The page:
Throughout history, people have been globally captivated by the stars. While stargazing, even Marcus Aurelius once said, “Dwell on the beauty of life. Watch the stars, and see yourself running with them.”
But if you have ever lived in a city, you know that walking outside and looking up at the stars may not be enough. Stargazers must travel outside the city to find a place with little light pollution. To help protect the world’s dark skies, the International Dark-Sky Association has started certifying areas as “dark parks.”
Globally there are many areas certified as dark parks. However, Utah has the highest concentration of dark parks in the world. Stephanie Potempa, our events director, organizes an annual community stargazing event each spring to take advantage of Utah’s dark skies.
“Although stargazing can happen almost any night throughout the year, I organize this event in the early Spring,” says Potempa. “Although members may need to bundle up, the sun sets early enough that members can see and enjoy the stars and still get to bed at a reasonable hour.”
To host this special event, Potempa invites Thomas Quayle, an education specialist at Salt Lake’s Clark Planetarium. Although Quayle has worked at the Clark Planetarium for many years, he is involved with other organizations, such as NASA’s Solar System Ambassador program.
By starting the event before the sun sets, stargazers can see and appreciate just how much the stars in the sky move throughout the evening. As the night sky sets in, Quayle starts pointing out a few stars visible at dusk.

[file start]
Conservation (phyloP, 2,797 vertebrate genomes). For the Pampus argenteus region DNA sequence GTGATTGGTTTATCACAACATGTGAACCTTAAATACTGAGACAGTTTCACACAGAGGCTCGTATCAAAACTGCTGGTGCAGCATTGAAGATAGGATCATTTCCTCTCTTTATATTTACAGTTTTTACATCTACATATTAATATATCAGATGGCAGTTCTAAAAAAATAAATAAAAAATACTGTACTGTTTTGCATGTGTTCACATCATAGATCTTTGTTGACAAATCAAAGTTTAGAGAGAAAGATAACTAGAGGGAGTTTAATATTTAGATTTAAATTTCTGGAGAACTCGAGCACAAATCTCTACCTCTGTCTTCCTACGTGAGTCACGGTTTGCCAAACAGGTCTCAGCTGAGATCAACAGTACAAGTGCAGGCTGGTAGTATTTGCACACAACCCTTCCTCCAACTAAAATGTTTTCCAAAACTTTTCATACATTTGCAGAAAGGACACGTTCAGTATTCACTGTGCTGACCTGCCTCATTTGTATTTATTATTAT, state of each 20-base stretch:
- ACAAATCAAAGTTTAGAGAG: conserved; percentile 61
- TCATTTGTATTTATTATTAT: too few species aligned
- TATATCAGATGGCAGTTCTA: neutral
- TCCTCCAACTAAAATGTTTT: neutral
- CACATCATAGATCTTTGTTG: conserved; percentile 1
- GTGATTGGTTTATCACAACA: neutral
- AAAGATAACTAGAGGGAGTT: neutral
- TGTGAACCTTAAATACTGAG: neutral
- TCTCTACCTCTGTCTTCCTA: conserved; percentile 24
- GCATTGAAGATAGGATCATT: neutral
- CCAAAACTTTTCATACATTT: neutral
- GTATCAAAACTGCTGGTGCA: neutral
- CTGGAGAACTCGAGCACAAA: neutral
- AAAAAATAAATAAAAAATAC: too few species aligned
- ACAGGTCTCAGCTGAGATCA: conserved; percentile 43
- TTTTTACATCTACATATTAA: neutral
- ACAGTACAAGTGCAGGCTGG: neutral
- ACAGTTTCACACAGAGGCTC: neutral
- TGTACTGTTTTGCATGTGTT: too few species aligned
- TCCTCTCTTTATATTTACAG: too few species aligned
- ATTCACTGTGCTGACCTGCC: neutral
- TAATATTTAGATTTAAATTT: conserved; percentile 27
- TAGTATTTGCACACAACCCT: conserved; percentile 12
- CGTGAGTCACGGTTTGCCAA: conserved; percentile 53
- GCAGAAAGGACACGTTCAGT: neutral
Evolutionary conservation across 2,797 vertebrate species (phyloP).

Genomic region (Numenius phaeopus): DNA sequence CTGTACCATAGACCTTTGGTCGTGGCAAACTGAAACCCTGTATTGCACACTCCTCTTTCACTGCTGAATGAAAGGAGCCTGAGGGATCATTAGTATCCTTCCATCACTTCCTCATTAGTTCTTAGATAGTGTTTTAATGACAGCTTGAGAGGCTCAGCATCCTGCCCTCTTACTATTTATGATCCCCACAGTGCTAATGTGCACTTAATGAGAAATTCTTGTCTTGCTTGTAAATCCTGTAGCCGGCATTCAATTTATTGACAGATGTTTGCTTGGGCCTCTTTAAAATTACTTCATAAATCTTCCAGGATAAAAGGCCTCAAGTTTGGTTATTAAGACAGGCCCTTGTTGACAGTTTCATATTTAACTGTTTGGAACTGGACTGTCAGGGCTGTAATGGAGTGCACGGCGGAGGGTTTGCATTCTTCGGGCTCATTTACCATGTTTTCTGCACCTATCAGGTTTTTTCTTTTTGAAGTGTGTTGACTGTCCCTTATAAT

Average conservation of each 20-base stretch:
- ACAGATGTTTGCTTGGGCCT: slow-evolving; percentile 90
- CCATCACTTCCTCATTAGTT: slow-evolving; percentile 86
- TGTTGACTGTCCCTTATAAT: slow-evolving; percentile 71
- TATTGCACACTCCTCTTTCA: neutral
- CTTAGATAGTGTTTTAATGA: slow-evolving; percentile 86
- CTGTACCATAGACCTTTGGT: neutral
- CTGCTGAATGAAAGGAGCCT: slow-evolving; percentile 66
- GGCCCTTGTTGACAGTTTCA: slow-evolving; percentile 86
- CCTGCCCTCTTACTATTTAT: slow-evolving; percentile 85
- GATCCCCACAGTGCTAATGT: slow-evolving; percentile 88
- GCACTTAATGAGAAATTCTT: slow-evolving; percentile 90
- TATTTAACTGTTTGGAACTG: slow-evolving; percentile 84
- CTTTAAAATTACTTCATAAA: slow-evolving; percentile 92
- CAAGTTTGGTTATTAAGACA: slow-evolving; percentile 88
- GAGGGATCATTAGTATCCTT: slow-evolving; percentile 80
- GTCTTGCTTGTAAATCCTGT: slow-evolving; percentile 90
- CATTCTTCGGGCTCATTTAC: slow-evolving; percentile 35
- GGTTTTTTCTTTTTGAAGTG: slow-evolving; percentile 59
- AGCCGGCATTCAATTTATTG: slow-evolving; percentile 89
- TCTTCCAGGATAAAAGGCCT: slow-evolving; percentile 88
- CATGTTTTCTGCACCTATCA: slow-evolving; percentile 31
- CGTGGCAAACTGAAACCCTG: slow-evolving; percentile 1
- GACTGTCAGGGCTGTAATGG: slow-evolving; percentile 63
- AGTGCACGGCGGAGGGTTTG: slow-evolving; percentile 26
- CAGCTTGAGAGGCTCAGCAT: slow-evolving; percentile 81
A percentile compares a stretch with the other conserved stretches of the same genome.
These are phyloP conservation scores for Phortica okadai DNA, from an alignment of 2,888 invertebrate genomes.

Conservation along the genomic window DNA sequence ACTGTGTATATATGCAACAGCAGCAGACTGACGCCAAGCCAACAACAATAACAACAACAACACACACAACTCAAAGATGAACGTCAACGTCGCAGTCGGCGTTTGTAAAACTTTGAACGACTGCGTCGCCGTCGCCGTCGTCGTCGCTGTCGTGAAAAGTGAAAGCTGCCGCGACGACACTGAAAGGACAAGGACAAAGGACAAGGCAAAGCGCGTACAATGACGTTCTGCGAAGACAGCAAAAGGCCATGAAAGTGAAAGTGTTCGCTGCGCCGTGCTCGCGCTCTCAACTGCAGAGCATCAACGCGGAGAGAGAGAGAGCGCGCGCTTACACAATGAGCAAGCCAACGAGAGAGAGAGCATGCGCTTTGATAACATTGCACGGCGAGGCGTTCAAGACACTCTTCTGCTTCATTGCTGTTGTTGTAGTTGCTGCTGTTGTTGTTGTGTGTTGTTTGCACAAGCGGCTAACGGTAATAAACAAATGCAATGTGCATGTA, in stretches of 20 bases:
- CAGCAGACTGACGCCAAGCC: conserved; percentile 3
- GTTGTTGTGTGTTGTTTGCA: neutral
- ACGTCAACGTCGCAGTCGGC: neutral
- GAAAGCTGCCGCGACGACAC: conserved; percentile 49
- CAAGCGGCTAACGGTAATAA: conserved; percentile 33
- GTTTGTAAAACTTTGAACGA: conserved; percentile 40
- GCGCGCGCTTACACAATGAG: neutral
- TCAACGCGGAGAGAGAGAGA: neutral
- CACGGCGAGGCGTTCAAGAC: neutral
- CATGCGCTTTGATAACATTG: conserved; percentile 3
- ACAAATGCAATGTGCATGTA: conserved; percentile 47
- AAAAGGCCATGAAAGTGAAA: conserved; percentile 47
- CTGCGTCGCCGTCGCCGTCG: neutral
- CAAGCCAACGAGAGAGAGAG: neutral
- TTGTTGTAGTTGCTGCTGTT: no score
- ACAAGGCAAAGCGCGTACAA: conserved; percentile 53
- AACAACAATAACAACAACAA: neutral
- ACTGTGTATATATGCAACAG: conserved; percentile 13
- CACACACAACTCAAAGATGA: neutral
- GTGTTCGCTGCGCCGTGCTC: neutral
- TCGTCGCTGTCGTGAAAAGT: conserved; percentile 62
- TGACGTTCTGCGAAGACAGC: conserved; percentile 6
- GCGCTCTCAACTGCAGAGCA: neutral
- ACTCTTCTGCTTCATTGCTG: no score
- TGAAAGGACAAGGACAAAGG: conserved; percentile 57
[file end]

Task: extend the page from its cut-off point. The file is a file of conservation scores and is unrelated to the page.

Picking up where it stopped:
At the event, the Winter Triangle is pointed out, together members name the three stars in this formation, which include Betelgeuse, Sirius, and Procyon. Next, Quayle asks members to point out the stars that form the Big Dipper. Quayle uses these star formations to teach members the difference between constellations and asterisms.
Although both constellations and asterisms are star patterns visible to the unaided eye—asterisms do not form an entire constellation on their own. For example, the three stars from the Winter Triangle are found in three separate constellations. Likewise, the Big Dipper is also an asterism, but it is part of the Ursa Major constellation.
As the night progresses, Quayle invites members to look through one of the two 10-inch Dobsonian Telescopes he brings. These telescopes give members a chance to get a closer look at Betelgeuse.
By this point in the evening, the sky is much darker now. The darker skies allow Quayle to align the telescopes so members can get a closer look at Mars, other wonders of the sky, and a few satellites. Through the telescope, these satellites look like a single shooting star.
From wine tasting, to fly fishing, to stargazing—many Red Ledges Club events are planned so that members have the opportunity to learn from local experts. These experiences provide members with an opportunity to try new things while meeting community members with the same interests.
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